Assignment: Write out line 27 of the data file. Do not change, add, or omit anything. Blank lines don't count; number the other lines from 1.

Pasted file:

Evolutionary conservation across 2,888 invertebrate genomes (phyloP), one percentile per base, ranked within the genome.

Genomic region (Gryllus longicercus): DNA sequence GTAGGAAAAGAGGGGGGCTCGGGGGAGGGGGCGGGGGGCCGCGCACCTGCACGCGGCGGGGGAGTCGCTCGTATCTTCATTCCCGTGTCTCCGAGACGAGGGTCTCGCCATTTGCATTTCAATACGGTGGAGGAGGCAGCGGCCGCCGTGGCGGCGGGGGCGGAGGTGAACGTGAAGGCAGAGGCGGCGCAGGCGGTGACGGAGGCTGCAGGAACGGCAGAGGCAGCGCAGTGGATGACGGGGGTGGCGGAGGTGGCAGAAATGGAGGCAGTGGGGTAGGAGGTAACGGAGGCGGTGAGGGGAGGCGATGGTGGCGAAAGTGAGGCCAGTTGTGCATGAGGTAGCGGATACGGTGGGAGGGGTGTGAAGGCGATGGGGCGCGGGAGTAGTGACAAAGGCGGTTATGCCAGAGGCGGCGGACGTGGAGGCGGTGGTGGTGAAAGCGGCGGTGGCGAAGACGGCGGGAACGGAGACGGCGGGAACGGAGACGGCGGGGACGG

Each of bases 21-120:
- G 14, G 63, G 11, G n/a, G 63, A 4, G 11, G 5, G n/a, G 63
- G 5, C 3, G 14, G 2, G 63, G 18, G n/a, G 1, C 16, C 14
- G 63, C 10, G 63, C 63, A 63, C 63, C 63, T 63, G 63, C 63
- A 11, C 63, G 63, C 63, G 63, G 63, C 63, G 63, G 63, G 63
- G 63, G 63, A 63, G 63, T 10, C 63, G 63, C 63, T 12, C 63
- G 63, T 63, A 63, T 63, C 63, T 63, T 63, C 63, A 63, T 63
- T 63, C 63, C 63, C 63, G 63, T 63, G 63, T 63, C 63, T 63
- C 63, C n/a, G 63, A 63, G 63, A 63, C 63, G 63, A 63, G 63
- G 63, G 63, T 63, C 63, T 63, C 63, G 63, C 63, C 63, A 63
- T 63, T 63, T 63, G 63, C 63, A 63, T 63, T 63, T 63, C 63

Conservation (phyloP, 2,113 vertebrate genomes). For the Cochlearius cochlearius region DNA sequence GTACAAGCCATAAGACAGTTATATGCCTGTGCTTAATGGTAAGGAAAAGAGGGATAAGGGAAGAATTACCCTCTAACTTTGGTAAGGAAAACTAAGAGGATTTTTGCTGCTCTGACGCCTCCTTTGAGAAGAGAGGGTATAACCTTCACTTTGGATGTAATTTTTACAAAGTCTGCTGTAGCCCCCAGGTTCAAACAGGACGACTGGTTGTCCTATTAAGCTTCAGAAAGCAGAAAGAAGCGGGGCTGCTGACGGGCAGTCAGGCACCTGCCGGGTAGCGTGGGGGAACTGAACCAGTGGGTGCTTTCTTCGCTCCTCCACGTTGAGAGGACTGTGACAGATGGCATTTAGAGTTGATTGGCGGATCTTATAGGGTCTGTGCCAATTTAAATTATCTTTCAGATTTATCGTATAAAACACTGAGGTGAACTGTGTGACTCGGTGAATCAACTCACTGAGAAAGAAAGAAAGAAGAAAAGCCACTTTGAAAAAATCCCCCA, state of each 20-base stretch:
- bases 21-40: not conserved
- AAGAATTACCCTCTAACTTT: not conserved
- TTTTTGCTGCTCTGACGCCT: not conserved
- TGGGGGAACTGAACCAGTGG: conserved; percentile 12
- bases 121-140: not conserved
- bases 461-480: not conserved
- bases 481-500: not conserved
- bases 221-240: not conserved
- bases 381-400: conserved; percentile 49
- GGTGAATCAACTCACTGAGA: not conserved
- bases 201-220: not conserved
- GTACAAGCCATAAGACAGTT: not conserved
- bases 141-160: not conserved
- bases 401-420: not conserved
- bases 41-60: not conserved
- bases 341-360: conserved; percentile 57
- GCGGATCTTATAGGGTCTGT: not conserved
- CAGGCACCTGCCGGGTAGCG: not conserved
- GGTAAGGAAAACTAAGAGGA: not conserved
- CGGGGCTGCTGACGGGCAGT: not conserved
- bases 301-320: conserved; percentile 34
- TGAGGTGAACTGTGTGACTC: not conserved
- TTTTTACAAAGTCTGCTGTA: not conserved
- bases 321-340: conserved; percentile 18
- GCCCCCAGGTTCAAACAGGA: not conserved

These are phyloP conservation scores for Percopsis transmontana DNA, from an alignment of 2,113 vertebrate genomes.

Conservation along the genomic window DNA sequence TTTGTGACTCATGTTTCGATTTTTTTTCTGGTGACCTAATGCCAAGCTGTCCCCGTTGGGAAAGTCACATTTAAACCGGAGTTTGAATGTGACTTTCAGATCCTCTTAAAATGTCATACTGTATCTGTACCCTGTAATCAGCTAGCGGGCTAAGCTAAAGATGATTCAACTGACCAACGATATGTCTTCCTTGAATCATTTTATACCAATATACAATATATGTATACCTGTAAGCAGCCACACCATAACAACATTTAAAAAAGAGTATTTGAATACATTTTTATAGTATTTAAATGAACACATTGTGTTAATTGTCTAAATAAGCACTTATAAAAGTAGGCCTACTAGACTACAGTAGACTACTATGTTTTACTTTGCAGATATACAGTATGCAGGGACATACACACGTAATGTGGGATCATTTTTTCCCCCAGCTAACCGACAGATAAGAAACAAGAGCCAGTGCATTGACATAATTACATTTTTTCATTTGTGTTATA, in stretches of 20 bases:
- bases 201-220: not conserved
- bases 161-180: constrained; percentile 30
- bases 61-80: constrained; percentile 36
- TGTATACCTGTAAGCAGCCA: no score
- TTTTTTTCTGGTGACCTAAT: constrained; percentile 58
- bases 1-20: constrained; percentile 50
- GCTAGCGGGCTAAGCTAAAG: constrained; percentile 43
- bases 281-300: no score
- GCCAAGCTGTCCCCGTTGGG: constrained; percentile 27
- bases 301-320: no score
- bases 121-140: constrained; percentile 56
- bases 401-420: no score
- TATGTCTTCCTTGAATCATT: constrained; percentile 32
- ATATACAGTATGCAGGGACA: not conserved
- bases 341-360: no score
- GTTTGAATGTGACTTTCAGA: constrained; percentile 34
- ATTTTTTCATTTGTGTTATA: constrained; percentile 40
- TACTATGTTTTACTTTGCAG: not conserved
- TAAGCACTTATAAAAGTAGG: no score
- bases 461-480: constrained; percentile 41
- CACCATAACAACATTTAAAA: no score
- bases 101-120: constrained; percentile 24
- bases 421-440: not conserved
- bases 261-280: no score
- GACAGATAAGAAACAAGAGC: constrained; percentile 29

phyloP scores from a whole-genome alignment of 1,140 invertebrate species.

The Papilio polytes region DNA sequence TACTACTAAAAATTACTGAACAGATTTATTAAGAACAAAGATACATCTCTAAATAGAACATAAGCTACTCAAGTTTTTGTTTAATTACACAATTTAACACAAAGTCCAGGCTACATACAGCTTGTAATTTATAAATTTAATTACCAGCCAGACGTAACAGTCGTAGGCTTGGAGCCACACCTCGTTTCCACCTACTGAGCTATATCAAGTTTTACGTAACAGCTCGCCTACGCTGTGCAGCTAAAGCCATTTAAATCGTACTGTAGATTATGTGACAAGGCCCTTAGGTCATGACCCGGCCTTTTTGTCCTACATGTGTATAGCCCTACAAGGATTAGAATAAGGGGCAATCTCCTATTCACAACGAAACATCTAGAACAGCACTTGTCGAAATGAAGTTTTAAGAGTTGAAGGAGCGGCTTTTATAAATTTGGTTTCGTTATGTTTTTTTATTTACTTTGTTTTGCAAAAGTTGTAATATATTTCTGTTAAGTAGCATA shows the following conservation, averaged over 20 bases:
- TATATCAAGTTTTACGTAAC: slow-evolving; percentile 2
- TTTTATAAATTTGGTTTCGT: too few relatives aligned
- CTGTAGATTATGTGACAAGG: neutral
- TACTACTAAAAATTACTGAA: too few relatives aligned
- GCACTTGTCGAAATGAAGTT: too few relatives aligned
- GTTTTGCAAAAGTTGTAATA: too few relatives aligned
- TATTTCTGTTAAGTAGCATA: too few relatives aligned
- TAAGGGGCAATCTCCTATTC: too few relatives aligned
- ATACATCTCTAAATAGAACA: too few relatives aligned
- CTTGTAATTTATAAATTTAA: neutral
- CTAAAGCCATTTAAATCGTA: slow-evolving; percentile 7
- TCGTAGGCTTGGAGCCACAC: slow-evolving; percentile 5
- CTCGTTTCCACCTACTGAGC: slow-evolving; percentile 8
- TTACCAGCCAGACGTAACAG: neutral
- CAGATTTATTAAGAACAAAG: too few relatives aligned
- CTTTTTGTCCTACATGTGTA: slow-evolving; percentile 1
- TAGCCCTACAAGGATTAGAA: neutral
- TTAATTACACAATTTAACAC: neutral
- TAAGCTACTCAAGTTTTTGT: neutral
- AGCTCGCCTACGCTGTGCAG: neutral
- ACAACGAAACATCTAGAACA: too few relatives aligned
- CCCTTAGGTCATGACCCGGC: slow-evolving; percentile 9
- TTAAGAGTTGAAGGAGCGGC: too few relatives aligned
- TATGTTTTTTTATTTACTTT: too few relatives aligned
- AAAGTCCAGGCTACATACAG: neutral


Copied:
- bases 141-160: not conserved